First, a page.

In conjunction with the Maiz es Nuestra Vida/Maize is our life exhibit, we members of the Mujeres Artistas y el Maiz (MAMAZ) collective offer workshops. Primarily, the workshops strive to raise awareness.
We discuss industrial food, its health hazards and the cultural significance of naturally grown food. The people of the United States, to a greater extent than those in other nations, are slowly losing their connection and the memory of food. The bodies and minds of younger generations no longer know what fresh eggs, chicken, ground beef or milk taste like. Some have grown up with fast food and junk food and consider its appearance, smell and taste “normal” and inevitable. They are unaware of alternatives. During the workshop, we provide them with some.
First we screen "The Story of STUFF” by Annie Leonard, “a 20-minunte web-film that explores the often hidden environmental and social consequences of the America’s love affair with its stuff.
Then, we ask participants to recall a family recipe of which they were fond as youths. These recipes usually include produce and meat that were produced in their community at the time, and can tell us a lot about locale and traditions, such as in what season the dish was prepared and for what occasion. In the past, food was part of our identity, and it continues to shape who we are. We consider what industrial food says about us now.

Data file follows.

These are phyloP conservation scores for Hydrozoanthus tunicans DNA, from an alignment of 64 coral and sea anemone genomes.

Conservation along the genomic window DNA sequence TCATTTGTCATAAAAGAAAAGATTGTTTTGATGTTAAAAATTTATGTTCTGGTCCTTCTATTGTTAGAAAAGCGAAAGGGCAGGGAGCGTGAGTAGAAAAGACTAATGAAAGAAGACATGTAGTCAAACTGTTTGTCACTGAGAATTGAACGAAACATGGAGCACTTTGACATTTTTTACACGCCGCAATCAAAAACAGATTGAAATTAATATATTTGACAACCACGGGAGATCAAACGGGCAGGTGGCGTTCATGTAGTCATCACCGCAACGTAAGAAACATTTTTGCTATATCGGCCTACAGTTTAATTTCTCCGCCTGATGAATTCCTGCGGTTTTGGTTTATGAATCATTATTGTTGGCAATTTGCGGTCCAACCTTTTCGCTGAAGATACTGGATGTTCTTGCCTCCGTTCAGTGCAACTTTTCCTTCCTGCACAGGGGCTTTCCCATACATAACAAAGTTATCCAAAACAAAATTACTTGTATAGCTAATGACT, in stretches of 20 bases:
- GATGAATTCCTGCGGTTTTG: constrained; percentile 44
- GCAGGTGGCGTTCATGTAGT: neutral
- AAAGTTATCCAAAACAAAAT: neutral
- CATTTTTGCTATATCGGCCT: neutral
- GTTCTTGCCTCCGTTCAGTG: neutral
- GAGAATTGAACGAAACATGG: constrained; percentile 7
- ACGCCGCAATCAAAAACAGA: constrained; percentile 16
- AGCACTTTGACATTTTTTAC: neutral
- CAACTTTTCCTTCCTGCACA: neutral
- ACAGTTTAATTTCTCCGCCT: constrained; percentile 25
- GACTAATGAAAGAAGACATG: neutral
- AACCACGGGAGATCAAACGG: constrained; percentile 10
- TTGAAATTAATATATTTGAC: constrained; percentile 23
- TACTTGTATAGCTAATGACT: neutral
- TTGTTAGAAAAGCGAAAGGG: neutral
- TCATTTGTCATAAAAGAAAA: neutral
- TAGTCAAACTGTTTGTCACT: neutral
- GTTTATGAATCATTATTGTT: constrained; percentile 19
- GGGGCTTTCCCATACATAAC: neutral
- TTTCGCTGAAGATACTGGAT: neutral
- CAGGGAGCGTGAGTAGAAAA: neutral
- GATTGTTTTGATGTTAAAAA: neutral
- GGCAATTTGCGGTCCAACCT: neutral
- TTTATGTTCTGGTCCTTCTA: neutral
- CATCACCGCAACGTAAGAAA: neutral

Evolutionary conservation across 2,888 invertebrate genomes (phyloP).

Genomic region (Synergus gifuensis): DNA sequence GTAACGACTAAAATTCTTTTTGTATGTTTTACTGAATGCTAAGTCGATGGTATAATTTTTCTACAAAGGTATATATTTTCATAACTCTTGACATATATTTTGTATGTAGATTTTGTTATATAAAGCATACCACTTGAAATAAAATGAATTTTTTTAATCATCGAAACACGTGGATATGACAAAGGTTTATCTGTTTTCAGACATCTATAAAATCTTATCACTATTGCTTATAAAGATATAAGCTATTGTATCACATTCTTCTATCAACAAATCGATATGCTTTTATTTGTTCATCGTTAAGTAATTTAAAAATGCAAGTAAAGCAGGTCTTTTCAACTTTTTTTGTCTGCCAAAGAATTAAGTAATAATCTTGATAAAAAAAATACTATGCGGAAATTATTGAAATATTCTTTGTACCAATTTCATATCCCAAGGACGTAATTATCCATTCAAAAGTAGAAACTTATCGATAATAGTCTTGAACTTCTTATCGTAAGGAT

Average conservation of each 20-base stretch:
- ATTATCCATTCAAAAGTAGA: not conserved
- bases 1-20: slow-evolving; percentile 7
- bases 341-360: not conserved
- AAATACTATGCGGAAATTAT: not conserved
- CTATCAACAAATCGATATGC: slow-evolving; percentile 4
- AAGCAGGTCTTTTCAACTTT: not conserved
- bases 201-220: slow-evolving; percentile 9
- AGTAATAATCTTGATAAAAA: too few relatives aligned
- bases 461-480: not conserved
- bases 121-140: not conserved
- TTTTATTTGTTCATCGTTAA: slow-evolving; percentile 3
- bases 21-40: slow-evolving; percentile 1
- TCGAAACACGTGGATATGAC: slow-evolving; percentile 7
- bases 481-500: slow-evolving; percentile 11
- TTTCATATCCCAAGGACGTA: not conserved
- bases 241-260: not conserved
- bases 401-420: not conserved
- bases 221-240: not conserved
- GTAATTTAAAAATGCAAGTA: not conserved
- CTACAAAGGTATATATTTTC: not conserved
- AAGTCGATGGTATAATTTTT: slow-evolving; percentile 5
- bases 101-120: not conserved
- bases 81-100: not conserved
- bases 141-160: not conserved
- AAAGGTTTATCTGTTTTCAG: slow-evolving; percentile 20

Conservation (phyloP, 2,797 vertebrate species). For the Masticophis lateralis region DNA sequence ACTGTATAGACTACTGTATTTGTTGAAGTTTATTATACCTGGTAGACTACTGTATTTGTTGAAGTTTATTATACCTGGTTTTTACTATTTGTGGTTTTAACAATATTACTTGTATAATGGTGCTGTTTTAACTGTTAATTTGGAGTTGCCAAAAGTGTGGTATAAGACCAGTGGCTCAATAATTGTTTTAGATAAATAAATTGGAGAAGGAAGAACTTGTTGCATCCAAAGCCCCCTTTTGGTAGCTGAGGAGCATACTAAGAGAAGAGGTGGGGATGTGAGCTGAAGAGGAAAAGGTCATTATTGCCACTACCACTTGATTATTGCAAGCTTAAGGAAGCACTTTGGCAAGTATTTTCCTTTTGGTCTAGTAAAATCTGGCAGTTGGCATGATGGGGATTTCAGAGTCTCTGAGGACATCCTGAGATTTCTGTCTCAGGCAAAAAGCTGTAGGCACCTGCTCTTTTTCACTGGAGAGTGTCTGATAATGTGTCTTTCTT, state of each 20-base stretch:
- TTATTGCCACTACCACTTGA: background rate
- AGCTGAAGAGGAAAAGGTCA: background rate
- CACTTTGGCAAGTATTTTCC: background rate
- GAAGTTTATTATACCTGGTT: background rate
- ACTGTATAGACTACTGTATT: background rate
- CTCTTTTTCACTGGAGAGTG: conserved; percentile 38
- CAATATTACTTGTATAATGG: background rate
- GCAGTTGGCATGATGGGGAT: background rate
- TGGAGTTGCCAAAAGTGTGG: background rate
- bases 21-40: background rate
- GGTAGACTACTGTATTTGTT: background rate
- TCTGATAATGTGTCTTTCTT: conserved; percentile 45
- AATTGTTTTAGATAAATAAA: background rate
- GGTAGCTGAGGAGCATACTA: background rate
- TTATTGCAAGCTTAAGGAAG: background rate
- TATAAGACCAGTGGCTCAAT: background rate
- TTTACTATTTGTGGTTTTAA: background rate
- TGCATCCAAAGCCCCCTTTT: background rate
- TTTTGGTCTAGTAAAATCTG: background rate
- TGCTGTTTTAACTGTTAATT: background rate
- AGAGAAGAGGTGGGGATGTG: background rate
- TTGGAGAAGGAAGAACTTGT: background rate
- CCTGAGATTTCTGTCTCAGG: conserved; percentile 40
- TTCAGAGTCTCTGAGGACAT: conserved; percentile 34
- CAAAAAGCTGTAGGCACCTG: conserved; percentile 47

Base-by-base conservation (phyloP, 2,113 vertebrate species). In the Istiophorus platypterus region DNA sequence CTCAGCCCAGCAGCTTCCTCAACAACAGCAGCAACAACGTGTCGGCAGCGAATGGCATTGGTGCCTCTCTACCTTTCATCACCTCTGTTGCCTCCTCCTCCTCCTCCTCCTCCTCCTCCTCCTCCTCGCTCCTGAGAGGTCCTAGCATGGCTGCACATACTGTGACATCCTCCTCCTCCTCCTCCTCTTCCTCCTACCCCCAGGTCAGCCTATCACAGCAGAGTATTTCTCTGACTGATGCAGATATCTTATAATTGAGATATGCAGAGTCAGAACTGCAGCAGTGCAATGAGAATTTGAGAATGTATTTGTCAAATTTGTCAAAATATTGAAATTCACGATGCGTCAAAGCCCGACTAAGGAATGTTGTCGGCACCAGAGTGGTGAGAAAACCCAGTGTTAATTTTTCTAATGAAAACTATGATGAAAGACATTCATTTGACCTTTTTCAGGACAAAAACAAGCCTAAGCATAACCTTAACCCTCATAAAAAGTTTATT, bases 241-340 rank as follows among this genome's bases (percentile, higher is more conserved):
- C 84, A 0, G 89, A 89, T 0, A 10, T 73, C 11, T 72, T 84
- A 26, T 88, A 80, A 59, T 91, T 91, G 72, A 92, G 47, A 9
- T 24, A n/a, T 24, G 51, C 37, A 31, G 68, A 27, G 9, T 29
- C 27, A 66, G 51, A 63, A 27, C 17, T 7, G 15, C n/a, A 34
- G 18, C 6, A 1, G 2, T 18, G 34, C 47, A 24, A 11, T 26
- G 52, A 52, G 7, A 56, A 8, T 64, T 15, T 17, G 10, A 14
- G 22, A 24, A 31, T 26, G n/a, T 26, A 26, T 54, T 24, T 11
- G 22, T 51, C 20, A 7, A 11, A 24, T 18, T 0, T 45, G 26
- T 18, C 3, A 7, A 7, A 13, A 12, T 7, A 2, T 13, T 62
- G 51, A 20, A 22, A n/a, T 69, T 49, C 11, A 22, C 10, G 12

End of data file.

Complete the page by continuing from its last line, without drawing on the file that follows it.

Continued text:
We also summarize the development of the food industry in México and the US over the last ten years. This helps emphasize the importance of traditional farming, saving native seeds and regaining back control of what we eat.
Workshops are for women of all ages and social backgrounds.